The European Commission proposed an EU Directive to ensure that the workers in the EU are protected by adequate minimum wages allowing for a decent living wherever they work. In a short summary find the highlights of the most important elements of this proposal.
It is a framework at Union level to ensure that minimum wages are set at adequate level and that workers have access to minimum wage protection. The form can be a statutory minimum wage or set by collective agreements. The Directive does not interfere with the freedom of Member States to set statutory minimum wages or national traditions in full respect of social partners’ contractual freedom.
The scope of the Directive are all workers in the Union who have an employment contract or employment relationship as defined by law, collective agreements or practice in force in each Member State, with consideration to the case-law of the Court of Justice of the European Union.
The Directive aims to increase the collective bargaining coverage. Member States shall take measures in consultation with the social partners. Member States where collective bargaining coverage is less than 70% of the workers shall in addition provide for a framework of enabling conditions for collective bargaining, either by law after consultation of the social partners or by agreement with them, and shall establish an action plan to promote collective bargaining. The action plan shall be made public and shall be notified to the European Commission.
For the statutory minimum wages the directive seeks for adequacy with the aim to achieve decent working and living conditions, social cohesion and upward convergence. They shall define those criteria in accordance with their national practices. Relevant national legislation, decisions of competent bodies or tripartite agreements.
Those criteria include at least the cost of living and the contribution of taxes and social benefits, the general level of gross wages and their distribution, the growth rate of gross wages and labour productivity developments. Under certain conditions there can be different rates of statutory minimum wage or deductions.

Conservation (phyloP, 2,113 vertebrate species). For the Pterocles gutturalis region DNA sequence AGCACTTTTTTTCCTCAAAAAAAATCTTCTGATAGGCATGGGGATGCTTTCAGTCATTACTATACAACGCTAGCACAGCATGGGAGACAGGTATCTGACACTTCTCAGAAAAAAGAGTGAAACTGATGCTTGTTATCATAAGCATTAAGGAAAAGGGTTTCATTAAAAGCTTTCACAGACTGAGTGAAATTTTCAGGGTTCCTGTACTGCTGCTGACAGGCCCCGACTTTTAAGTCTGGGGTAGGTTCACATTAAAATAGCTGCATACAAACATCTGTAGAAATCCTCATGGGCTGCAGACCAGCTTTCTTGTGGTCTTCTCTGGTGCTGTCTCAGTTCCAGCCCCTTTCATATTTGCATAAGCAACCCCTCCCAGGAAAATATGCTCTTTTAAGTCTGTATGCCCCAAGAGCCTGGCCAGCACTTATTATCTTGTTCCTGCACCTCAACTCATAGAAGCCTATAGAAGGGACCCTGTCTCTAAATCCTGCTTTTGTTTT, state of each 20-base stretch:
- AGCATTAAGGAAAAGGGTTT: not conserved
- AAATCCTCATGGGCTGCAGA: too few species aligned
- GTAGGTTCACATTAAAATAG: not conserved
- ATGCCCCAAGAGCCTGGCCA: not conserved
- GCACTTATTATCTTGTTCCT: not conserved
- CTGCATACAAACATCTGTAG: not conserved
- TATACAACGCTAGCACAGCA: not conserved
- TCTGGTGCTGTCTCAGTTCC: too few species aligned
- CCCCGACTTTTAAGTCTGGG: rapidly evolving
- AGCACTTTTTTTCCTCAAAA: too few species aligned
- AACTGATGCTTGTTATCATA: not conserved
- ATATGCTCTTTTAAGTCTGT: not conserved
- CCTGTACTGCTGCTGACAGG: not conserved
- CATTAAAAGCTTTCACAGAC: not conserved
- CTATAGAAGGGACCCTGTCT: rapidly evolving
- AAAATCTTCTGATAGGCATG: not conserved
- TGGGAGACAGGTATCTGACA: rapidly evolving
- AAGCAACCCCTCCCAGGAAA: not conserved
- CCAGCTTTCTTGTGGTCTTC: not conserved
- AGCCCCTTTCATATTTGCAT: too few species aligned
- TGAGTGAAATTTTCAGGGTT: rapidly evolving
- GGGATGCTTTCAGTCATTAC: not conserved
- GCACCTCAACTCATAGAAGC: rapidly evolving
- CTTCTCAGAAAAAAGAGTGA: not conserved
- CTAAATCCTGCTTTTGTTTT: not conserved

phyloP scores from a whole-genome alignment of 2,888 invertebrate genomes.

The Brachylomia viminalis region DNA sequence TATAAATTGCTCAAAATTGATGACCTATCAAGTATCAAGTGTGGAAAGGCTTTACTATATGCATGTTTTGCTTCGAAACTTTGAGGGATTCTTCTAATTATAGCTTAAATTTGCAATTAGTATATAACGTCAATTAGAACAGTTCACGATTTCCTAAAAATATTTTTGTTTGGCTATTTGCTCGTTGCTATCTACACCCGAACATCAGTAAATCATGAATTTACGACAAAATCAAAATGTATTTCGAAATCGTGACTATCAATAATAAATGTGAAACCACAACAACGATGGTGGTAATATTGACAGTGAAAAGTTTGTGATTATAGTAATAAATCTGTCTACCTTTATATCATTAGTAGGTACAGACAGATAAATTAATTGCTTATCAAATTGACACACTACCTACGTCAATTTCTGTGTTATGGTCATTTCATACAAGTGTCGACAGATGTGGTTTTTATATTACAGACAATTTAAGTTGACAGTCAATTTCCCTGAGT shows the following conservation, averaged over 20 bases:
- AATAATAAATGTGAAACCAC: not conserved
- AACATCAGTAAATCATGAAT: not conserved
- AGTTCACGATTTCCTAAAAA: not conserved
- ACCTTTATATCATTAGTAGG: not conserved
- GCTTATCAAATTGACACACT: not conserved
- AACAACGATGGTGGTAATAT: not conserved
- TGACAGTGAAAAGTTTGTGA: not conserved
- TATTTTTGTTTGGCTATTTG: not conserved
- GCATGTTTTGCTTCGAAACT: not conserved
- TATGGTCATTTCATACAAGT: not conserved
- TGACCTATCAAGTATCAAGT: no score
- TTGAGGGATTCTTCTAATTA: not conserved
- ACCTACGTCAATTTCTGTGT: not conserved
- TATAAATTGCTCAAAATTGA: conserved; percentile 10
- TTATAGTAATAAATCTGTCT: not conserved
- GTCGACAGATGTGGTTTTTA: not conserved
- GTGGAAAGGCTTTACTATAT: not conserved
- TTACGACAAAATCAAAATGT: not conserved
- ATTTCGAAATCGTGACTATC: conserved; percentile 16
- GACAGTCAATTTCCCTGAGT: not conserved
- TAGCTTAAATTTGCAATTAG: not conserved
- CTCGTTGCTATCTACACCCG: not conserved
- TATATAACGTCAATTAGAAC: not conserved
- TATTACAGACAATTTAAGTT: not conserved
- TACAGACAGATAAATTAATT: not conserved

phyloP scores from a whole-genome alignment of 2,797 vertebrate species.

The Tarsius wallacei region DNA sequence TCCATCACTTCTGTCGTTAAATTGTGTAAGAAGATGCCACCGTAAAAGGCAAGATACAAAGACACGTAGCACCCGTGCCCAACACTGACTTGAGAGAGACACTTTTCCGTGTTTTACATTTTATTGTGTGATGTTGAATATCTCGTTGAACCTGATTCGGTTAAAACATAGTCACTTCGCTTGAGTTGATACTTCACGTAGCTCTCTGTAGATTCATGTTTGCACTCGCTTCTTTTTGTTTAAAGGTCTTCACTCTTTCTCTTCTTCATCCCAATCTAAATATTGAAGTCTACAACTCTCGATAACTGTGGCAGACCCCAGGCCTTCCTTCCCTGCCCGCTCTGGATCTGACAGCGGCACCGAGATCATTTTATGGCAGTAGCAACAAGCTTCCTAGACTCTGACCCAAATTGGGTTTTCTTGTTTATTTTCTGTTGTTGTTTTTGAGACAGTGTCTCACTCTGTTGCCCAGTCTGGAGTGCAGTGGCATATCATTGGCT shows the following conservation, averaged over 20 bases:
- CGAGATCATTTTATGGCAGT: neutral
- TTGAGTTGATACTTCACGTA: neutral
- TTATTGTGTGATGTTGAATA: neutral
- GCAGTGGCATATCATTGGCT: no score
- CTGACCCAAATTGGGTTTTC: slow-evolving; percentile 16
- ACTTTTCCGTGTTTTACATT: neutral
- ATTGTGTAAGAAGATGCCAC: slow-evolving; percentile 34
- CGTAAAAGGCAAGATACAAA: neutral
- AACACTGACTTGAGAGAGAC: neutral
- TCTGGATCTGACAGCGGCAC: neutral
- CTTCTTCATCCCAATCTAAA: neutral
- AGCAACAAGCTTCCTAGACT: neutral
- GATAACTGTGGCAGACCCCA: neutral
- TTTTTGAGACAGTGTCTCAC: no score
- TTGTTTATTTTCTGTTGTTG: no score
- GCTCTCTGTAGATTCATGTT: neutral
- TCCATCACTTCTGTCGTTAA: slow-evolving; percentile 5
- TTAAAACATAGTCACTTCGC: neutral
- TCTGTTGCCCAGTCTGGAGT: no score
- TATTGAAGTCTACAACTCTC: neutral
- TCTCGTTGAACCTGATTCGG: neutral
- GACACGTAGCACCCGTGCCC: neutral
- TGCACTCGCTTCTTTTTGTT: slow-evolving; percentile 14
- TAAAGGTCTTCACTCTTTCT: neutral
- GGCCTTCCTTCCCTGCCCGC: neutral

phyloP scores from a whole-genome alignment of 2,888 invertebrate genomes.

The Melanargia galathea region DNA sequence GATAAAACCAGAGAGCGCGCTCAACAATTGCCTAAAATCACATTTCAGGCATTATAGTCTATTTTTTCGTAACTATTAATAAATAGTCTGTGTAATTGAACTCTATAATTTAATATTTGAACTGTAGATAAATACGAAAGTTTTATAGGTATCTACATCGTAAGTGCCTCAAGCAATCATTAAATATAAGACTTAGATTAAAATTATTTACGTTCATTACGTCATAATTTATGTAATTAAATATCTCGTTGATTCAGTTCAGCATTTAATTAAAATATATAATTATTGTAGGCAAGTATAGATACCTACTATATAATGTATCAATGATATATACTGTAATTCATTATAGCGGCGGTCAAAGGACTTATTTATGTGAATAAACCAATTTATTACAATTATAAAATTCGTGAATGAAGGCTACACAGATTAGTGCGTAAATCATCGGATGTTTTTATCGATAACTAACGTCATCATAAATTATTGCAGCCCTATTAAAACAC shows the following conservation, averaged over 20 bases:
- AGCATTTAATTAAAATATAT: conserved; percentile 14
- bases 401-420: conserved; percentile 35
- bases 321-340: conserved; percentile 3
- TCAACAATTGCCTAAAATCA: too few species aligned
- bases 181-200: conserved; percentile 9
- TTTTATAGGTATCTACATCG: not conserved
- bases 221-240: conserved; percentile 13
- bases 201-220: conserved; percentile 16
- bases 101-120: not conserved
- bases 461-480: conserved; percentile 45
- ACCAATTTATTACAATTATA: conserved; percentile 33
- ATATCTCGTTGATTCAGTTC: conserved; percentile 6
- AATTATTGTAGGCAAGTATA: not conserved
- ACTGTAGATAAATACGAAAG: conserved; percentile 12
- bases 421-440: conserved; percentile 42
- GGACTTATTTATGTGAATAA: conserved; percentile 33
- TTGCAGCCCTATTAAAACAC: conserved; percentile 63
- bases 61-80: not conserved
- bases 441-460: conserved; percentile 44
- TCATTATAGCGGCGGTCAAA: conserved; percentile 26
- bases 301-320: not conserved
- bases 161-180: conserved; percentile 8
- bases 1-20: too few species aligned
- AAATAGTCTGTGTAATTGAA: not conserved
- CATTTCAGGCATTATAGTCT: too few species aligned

The Member States shall take measures to ensure the involvement of the social partners in general and certainly for some regulations of the Directive. There are measures asked to ensure the effective access of workers to the statutory minimum wage, like controls and field inspections.
Comment by Dennis Radkte, MEP
Dennis Radtke MEP and EPP Group coordinator in the Committee on Employment and Social Affairs (EMPL) comments on the European Commission's draft on the minimum wage:
"The European Commission presented its draft for a European minimum wage on 28 October 2020. Contrary to what the name suggests, it does not provide for a centrally fixed uniform minimum wage for all EU countries.
The discussion about the minimum wage is a topic which has been debated for a long time in the European Union. The economic crises of recent years and the current Corona pandemic have made the creation of fair minimum wages for all workers in the EU an increasingly important priority. In November 2017 a first important step was taken with the initiative of the European Pillar of Social Rights. It gives workers the right to a fair wage that enables them to enjoy a decent standard of living. On 14 January 2020, the European Commission finally launched the first phase of consultation with the social partners. On the basis of the replies received, the Commission concluded that there is a need for action at EU level.
The second phase of consultation with the social partners was launched on 3 June 2020 on the possible content and an appropriate instrument, before the Commission's formal proposal was presented on 28 October 2020.
The Commission's proposal, however, in no way provides for a single minimum wage to be set for all Member States and also respects the national competences and the contractual freedom of the social partners. It also strengthens collective bargaining as an essential component of the social market economy and the social partners. The member states thus retain their autonomy, but in future they must set their minimum wages according to certain criteria such as purchasing power, productivity, wage trends and income distribution. Commissioner Schmit's proposal is for me a good compromise and it is precisely the collective agreement at the heart of the proposal that I see as the linchpin for fair wages.
The next step will be for the European Parliament to position itself and introduce amendments to Commissioner Schmit's proposal. In my role as EPP Group coordinator in the relevant EMPL committee, I will work to ensure that in future the right to fair pay is implemented, in-work poverty is prevented and decent wages are applied across Europe."